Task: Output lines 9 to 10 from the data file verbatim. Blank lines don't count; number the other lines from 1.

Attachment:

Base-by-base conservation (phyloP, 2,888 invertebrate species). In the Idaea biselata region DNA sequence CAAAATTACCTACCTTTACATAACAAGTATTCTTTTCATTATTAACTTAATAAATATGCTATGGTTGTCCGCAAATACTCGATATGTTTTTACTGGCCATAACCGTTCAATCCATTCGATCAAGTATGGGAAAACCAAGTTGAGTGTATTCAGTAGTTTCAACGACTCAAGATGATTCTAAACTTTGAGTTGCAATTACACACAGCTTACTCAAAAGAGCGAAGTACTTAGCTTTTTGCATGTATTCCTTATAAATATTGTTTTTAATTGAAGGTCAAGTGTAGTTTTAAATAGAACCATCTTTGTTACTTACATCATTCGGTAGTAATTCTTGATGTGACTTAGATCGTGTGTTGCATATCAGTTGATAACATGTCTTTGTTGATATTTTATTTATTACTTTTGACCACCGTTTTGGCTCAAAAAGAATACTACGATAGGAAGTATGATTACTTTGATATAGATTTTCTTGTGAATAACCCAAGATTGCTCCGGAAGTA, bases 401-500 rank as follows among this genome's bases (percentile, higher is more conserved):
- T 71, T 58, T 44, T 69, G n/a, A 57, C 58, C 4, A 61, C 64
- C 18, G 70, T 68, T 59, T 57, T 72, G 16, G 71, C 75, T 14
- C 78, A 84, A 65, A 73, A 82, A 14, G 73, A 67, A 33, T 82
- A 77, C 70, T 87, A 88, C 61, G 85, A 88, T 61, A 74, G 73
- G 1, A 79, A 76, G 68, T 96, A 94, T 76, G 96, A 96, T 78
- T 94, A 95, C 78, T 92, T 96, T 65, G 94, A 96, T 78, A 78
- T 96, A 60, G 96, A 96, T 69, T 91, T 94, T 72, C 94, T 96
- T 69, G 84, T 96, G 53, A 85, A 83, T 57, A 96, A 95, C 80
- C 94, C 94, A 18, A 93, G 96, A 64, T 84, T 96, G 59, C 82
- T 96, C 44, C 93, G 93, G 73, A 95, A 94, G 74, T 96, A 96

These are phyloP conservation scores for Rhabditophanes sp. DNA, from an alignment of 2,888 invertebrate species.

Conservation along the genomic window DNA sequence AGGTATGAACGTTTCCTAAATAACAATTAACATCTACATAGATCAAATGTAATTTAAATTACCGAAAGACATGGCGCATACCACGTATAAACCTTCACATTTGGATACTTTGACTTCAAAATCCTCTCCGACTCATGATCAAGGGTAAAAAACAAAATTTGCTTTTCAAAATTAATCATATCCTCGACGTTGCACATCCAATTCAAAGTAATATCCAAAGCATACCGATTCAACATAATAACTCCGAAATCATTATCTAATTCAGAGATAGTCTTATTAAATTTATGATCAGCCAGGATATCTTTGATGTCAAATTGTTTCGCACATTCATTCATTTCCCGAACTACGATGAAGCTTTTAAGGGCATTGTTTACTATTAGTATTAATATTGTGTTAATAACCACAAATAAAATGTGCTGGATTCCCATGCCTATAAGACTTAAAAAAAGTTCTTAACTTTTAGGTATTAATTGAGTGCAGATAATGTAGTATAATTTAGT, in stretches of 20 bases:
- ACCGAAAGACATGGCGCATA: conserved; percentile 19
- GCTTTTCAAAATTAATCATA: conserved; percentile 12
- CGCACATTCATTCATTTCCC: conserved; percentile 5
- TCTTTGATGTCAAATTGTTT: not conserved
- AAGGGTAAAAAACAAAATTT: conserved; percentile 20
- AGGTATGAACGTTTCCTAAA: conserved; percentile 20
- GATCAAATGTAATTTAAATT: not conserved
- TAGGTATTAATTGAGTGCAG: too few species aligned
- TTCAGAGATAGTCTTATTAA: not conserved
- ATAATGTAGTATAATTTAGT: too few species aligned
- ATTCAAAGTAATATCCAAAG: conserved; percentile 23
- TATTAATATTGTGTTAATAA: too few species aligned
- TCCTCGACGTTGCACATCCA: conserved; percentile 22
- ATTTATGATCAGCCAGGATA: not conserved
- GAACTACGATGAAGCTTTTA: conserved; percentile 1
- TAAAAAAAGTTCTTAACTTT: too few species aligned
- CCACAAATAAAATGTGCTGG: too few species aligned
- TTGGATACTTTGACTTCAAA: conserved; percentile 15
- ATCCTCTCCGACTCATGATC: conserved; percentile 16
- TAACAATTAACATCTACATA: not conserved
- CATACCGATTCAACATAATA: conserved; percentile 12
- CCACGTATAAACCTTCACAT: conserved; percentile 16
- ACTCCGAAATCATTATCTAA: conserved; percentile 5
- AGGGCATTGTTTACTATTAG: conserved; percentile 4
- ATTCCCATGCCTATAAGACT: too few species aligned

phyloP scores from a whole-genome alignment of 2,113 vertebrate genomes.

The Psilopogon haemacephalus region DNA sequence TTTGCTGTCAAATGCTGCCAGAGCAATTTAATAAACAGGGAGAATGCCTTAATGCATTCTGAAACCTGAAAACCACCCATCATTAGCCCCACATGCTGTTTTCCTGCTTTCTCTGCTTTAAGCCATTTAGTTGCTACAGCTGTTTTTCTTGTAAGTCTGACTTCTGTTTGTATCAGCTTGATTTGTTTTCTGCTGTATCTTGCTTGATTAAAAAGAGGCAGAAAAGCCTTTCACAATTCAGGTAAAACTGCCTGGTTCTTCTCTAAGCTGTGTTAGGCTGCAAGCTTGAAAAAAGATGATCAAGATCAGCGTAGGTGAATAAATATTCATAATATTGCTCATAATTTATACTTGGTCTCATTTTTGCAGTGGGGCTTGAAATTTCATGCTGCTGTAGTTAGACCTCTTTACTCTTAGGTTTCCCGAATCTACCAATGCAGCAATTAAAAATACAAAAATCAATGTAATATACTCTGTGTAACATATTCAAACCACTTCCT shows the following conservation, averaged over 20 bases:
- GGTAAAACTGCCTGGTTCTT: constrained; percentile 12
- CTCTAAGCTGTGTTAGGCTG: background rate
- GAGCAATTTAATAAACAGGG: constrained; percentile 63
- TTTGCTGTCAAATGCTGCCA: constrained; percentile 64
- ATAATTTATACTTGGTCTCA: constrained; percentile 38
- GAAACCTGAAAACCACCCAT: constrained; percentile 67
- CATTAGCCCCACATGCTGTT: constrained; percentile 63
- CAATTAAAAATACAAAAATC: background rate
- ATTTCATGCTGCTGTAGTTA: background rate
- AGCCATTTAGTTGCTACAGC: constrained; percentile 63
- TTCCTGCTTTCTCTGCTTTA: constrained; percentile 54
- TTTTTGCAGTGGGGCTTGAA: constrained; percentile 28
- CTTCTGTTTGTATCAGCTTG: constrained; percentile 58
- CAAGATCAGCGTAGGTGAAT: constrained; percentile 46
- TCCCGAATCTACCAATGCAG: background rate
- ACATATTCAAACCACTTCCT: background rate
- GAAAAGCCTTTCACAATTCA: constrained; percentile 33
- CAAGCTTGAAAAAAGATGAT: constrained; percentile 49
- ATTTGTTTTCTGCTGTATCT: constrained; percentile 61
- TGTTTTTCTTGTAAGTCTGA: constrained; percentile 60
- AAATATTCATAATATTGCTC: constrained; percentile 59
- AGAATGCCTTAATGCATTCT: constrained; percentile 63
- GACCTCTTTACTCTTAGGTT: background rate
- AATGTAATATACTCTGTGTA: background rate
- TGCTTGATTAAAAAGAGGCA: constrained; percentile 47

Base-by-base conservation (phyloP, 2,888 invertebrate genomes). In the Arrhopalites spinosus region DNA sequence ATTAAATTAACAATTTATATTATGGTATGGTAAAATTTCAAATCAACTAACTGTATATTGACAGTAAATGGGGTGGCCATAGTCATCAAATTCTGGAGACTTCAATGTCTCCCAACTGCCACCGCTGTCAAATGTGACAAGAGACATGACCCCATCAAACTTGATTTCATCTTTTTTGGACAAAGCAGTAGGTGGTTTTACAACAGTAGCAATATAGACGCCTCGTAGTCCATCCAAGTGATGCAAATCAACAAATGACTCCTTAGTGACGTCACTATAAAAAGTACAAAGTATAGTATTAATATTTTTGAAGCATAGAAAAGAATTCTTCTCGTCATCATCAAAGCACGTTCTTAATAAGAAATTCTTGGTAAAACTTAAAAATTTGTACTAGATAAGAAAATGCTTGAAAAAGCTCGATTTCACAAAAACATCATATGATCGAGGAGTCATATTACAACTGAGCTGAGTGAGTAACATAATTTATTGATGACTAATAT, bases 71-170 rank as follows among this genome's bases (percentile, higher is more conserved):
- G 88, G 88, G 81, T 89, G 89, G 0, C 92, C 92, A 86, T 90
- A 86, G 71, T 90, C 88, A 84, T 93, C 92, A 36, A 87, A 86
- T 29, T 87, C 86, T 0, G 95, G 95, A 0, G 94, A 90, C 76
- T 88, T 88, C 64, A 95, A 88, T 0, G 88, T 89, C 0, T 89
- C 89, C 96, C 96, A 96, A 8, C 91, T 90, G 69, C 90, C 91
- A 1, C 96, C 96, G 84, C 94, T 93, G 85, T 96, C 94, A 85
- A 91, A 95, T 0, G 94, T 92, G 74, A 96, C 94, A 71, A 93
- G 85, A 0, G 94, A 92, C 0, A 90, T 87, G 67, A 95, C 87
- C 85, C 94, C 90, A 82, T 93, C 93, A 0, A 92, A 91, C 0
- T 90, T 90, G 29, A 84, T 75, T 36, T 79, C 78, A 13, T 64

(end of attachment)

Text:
- T 69, G 84, T 96, G 53, A 85, A 83, T 57, A 96, A 95, C 80
- C 94, C 94, A 18, A 93, G 96, A 64, T 84, T 96, G 59, C 82